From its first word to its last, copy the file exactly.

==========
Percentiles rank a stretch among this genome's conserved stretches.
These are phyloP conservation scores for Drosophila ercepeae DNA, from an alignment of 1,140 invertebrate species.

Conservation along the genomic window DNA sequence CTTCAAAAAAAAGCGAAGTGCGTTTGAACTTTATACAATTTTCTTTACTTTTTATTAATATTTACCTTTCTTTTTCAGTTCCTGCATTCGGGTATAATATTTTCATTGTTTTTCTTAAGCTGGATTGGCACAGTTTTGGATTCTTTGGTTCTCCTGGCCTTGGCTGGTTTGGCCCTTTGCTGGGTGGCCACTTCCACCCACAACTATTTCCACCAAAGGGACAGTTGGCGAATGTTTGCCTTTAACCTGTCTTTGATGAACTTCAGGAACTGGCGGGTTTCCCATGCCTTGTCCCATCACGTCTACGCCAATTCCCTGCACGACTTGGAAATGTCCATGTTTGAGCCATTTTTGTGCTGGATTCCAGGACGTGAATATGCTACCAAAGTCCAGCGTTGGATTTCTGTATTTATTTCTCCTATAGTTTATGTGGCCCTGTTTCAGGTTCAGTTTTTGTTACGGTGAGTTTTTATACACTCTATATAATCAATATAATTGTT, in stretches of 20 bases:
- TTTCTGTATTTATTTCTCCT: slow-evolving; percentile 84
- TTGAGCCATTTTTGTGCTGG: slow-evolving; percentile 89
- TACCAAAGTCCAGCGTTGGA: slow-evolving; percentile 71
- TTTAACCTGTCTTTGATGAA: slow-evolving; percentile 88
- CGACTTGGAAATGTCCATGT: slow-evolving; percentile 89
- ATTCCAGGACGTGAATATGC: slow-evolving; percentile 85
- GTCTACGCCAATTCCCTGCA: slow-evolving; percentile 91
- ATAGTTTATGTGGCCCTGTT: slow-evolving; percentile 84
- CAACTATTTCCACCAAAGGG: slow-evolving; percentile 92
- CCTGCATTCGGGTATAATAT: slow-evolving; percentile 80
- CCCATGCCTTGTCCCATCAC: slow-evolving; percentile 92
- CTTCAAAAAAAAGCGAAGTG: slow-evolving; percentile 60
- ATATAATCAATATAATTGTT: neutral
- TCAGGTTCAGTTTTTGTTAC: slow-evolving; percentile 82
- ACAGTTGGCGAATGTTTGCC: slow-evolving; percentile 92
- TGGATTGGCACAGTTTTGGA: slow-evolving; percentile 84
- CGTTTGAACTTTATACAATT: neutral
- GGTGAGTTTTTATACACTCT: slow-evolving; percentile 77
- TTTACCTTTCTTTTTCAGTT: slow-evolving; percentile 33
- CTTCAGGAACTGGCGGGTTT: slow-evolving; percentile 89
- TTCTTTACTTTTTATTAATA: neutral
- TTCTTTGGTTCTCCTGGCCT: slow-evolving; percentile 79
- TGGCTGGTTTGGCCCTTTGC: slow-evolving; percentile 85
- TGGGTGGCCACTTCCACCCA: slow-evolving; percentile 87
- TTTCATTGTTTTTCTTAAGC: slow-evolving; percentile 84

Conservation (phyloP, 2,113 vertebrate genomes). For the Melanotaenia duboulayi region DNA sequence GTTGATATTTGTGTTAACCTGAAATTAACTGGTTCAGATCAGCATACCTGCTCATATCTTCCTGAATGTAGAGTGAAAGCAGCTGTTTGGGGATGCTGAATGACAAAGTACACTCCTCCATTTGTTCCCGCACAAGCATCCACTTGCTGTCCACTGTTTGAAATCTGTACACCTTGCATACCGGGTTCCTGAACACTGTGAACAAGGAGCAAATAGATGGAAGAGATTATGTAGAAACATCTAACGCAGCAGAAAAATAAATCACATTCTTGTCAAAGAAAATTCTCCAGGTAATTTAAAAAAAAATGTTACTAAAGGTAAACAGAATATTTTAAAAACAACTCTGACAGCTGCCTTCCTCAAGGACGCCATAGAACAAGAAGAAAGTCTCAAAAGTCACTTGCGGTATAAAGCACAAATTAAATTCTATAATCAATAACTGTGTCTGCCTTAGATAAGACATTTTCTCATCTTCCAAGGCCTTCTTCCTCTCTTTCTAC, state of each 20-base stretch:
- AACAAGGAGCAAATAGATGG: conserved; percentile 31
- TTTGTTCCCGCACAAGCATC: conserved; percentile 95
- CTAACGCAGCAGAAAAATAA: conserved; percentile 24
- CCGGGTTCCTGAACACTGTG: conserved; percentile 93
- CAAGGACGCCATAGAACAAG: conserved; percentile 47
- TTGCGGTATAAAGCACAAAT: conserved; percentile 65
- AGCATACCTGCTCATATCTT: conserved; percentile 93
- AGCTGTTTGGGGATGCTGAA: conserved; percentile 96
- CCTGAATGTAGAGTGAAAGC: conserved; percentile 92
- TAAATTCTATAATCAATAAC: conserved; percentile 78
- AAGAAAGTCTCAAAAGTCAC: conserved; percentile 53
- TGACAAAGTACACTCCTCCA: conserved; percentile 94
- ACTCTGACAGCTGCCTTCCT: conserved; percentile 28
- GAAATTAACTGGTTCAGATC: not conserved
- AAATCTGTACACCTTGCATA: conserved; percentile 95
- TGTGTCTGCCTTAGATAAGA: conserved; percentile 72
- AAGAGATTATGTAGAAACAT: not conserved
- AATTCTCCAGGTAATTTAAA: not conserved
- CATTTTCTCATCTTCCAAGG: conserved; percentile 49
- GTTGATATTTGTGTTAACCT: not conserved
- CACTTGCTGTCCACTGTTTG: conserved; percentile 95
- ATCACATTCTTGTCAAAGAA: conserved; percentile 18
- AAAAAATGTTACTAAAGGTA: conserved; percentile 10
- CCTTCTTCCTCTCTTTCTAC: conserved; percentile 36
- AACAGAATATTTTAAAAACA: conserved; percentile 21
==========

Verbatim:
Percentiles rank a stretch among this genome's conserved stretches.
These are phyloP conservation scores for Drosophila ercepeae DNA, from an alignment of 1,140 invertebrate species.

Conservation along the genomic window DNA sequence CTTCAAAAAAAAGCGAAGTGCGTTTGAACTTTATACAATTTTCTTTACTTTTTATTAATATTTACCTTTCTTTTTCAGTTCCTGCATTCGGGTATAATATTTTCATTGTTTTTCTTAAGCTGGATTGGCACAGTTTTGGATTCTTTGGTTCTCCTGGCCTTGGCTGGTTTGGCCCTTTGCTGGGTGGCCACTTCCACCCACAACTATTTCCACCAAAGGGACAGTTGGCGAATGTTTGCCTTTAACCTGTCTTTGATGAACTTCAGGAACTGGCGGGTTTCCCATGCCTTGTCCCATCACGTCTACGCCAATTCCCTGCACGACTTGGAAATGTCCATGTTTGAGCCATTTTTGTGCTGGATTCCAGGACGTGAATATGCTACCAAAGTCCAGCGTTGGATTTCTGTATTTATTTCTCCTATAGTTTATGTGGCCCTGTTTCAGGTTCAGTTTTTGTTACGGTGAGTTTTTATACACTCTATATAATCAATATAATTGTT, in stretches of 20 bases:
- TTTCTGTATTTATTTCTCCT: slow-evolving; percentile 84
- TTGAGCCATTTTTGTGCTGG: slow-evolving; percentile 89
- TACCAAAGTCCAGCGTTGGA: slow-evolving; percentile 71
- TTTAACCTGTCTTTGATGAA: slow-evolving; percentile 88
- CGACTTGGAAATGTCCATGT: slow-evolving; percentile 89
- ATTCCAGGACGTGAATATGC: slow-evolving; percentile 85
- GTCTACGCCAATTCCCTGCA: slow-evolving; percentile 91
- ATAGTTTATGTGGCCCTGTT: slow-evolving; percentile 84
- CAACTATTTCCACCAAAGGG: slow-evolving; percentile 92
- CCTGCATTCGGGTATAATAT: slow-evolving; percentile 80
- CCCATGCCTTGTCCCATCAC: slow-evolving; percentile 92
- CTTCAAAAAAAAGCGAAGTG: slow-evolving; percentile 60
- ATATAATCAATATAATTGTT: neutral
- TCAGGTTCAGTTTTTGTTAC: slow-evolving; percentile 82
- ACAGTTGGCGAATGTTTGCC: slow-evolving; percentile 92
- TGGATTGGCACAGTTTTGGA: slow-evolving; percentile 84
- CGTTTGAACTTTATACAATT: neutral
- GGTGAGTTTTTATACACTCT: slow-evolving; percentile 77
- TTTACCTTTCTTTTTCAGTT: slow-evolving; percentile 33
- CTTCAGGAACTGGCGGGTTT: slow-evolving; percentile 89
- TTCTTTACTTTTTATTAATA: neutral
- TTCTTTGGTTCTCCTGGCCT: slow-evolving; percentile 79
- TGGCTGGTTTGGCCCTTTGC: slow-evolving; percentile 85
- TGGGTGGCCACTTCCACCCA: slow-evolving; percentile 87
- TTTCATTGTTTTTCTTAAGC: slow-evolving; percentile 84

Conservation (phyloP, 2,113 vertebrate genomes). For the Melanotaenia duboulayi region DNA sequence GTTGATATTTGTGTTAACCTGAAATTAACTGGTTCAGATCAGCATACCTGCTCATATCTTCCTGAATGTAGAGTGAAAGCAGCTGTTTGGGGATGCTGAATGACAAAGTACACTCCTCCATTTGTTCCCGCACAAGCATCCACTTGCTGTCCACTGTTTGAAATCTGTACACCTTGCATACCGGGTTCCTGAACACTGTGAACAAGGAGCAAATAGATGGAAGAGATTATGTAGAAACATCTAACGCAGCAGAAAAATAAATCACATTCTTGTCAAAGAAAATTCTCCAGGTAATTTAAAAAAAAATGTTACTAAAGGTAAACAGAATATTTTAAAAACAACTCTGACAGCTGCCTTCCTCAAGGACGCCATAGAACAAGAAGAAAGTCTCAAAAGTCACTTGCGGTATAAAGCACAAATTAAATTCTATAATCAATAACTGTGTCTGCCTTAGATAAGACATTTTCTCATCTTCCAAGGCCTTCTTCCTCTCTTTCTAC, state of each 20-base stretch:
- AACAAGGAGCAAATAGATGG: conserved; percentile 31
- TTTGTTCCCGCACAAGCATC: conserved; percentile 95
- CTAACGCAGCAGAAAAATAA: conserved; percentile 24
- CCGGGTTCCTGAACACTGTG: conserved; percentile 93
- CAAGGACGCCATAGAACAAG: conserved; percentile 47
- TTGCGGTATAAAGCACAAAT: conserved; percentile 65
- AGCATACCTGCTCATATCTT: conserved; percentile 93
- AGCTGTTTGGGGATGCTGAA: conserved; percentile 96
- CCTGAATGTAGAGTGAAAGC: conserved; percentile 92
- TAAATTCTATAATCAATAAC: conserved; percentile 78
- AAGAAAGTCTCAAAAGTCAC: conserved; percentile 53
- TGACAAAGTACACTCCTCCA: conserved; percentile 94
- ACTCTGACAGCTGCCTTCCT: conserved; percentile 28
- GAAATTAACTGGTTCAGATC: not conserved
- AAATCTGTACACCTTGCATA: conserved; percentile 95
- TGTGTCTGCCTTAGATAAGA: conserved; percentile 72
- AAGAGATTATGTAGAAACAT: not conserved
- AATTCTCCAGGTAATTTAAA: not conserved
- CATTTTCTCATCTTCCAAGG: conserved; percentile 49
- GTTGATATTTGTGTTAACCT: not conserved
- CACTTGCTGTCCACTGTTTG: conserved; percentile 95
- ATCACATTCTTGTCAAAGAA: conserved; percentile 18
- AAAAAATGTTACTAAAGGTA: conserved; percentile 10
- CCTTCTTCCTCTCTTTCTAC: conserved; percentile 36
- AACAGAATATTTTAAAAACA: conserved; percentile 21